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Psychology and Religion: West and East (The Collected Works of C. G. Jung, Volume 11)

I have succeeded in elucidating the psychological phenomenology of the I Ching, I shall have carried out my purpose.

As to the thousands of questions, doubts, and criticisms that this singular book stirs up I cannot answer these.

The I Ching does not offer itself with proofs and results; it does not vaunt itself, nor is it easy to approach.

Like a part of nature, it waits until it is discovered.

It offers neither facts nor power, but for lovers of self-knowledge, of wisdom if there be such it seems to be the right book.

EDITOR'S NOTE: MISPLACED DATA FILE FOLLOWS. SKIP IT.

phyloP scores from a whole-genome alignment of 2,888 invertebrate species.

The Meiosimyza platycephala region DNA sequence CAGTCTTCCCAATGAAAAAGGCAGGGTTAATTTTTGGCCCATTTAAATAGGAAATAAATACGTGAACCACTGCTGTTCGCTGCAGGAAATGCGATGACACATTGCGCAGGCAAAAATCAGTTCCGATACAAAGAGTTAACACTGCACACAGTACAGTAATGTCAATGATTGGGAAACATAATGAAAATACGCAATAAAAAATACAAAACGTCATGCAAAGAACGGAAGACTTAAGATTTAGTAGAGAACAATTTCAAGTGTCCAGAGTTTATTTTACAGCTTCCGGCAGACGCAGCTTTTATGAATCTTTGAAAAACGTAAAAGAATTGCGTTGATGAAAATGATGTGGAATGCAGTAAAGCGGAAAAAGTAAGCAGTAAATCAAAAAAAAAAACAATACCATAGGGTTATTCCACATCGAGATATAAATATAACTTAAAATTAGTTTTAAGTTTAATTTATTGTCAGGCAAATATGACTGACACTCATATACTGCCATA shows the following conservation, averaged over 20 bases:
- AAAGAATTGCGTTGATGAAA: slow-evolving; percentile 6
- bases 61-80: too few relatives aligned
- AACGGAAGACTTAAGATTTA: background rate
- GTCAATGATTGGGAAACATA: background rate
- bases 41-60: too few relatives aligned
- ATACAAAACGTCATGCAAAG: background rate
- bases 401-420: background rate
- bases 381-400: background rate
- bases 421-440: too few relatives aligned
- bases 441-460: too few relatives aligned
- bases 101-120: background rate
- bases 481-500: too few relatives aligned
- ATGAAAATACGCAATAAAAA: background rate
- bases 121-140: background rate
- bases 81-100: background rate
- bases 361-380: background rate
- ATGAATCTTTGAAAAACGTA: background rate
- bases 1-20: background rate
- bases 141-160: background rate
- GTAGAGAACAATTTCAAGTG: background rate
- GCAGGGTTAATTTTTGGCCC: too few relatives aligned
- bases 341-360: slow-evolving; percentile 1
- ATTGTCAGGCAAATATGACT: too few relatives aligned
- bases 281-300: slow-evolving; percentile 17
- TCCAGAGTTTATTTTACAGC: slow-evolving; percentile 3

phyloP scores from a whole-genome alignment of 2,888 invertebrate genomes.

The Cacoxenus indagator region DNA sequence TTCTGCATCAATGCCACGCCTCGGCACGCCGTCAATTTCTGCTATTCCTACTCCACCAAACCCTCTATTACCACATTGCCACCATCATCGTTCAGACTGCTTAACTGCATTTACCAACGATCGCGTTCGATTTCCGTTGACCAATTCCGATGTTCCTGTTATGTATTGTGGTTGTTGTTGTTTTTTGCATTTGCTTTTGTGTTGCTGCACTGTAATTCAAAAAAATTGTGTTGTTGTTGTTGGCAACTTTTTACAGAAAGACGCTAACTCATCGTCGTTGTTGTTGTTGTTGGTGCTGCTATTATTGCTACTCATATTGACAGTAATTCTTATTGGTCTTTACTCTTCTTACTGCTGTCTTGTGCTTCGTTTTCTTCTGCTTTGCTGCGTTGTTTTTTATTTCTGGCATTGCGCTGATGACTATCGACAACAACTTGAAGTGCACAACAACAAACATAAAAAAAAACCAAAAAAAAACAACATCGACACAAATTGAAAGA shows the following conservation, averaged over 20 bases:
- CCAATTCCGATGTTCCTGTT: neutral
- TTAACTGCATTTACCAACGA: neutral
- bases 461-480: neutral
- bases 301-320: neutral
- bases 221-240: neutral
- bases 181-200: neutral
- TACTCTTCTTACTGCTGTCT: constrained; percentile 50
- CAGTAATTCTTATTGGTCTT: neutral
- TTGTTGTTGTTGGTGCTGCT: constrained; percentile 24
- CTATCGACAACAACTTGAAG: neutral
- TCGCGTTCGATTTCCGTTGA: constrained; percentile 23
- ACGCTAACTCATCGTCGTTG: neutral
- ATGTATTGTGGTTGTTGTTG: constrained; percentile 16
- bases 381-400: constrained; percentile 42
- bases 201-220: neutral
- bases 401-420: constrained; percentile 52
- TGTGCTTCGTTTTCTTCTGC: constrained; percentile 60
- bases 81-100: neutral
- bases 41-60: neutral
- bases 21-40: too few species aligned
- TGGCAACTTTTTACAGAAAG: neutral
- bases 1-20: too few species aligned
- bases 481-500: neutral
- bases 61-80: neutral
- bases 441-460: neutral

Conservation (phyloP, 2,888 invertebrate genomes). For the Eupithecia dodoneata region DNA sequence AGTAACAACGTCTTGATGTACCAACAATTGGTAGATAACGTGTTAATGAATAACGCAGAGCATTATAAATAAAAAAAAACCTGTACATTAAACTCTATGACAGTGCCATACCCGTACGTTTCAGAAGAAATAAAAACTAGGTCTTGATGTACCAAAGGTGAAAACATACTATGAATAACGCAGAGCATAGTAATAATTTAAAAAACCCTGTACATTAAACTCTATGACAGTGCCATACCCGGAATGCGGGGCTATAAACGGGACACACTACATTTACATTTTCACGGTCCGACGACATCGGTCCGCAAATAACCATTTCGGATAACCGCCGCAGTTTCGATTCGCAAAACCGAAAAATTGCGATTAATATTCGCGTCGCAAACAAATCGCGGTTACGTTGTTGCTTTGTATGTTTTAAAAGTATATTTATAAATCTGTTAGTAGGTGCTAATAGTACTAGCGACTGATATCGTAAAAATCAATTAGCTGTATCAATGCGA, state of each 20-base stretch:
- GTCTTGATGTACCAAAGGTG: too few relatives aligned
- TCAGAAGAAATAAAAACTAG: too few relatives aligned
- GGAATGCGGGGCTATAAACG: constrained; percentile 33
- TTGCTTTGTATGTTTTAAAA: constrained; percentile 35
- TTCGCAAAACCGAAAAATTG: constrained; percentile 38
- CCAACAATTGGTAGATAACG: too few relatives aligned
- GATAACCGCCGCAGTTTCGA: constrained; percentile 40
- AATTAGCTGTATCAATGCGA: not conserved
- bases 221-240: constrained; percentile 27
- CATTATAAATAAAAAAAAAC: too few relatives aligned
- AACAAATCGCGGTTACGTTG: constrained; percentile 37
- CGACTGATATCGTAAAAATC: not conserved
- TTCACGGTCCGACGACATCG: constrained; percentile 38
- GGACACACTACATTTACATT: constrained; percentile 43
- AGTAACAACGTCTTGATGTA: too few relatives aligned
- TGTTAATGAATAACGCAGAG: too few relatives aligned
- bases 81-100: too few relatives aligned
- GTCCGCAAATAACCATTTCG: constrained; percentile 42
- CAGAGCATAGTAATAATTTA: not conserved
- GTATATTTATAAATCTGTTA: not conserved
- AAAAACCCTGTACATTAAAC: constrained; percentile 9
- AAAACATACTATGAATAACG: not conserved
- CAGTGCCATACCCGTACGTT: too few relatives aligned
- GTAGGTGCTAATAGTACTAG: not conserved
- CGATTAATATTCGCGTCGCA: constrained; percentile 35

To one person its spirit appears as clear as day; to another, shadowy as twilight; to a third, dark as night.

He who is not pleased by it does not have to use it, and he who is against it is not obliged to find it true.

Let it go forth into the world for the benefit of those who can discern its meaning. ~Carl Jung, Psychology and Religion, Paragraph 1018.

Forward to The I Ching by Carl Jung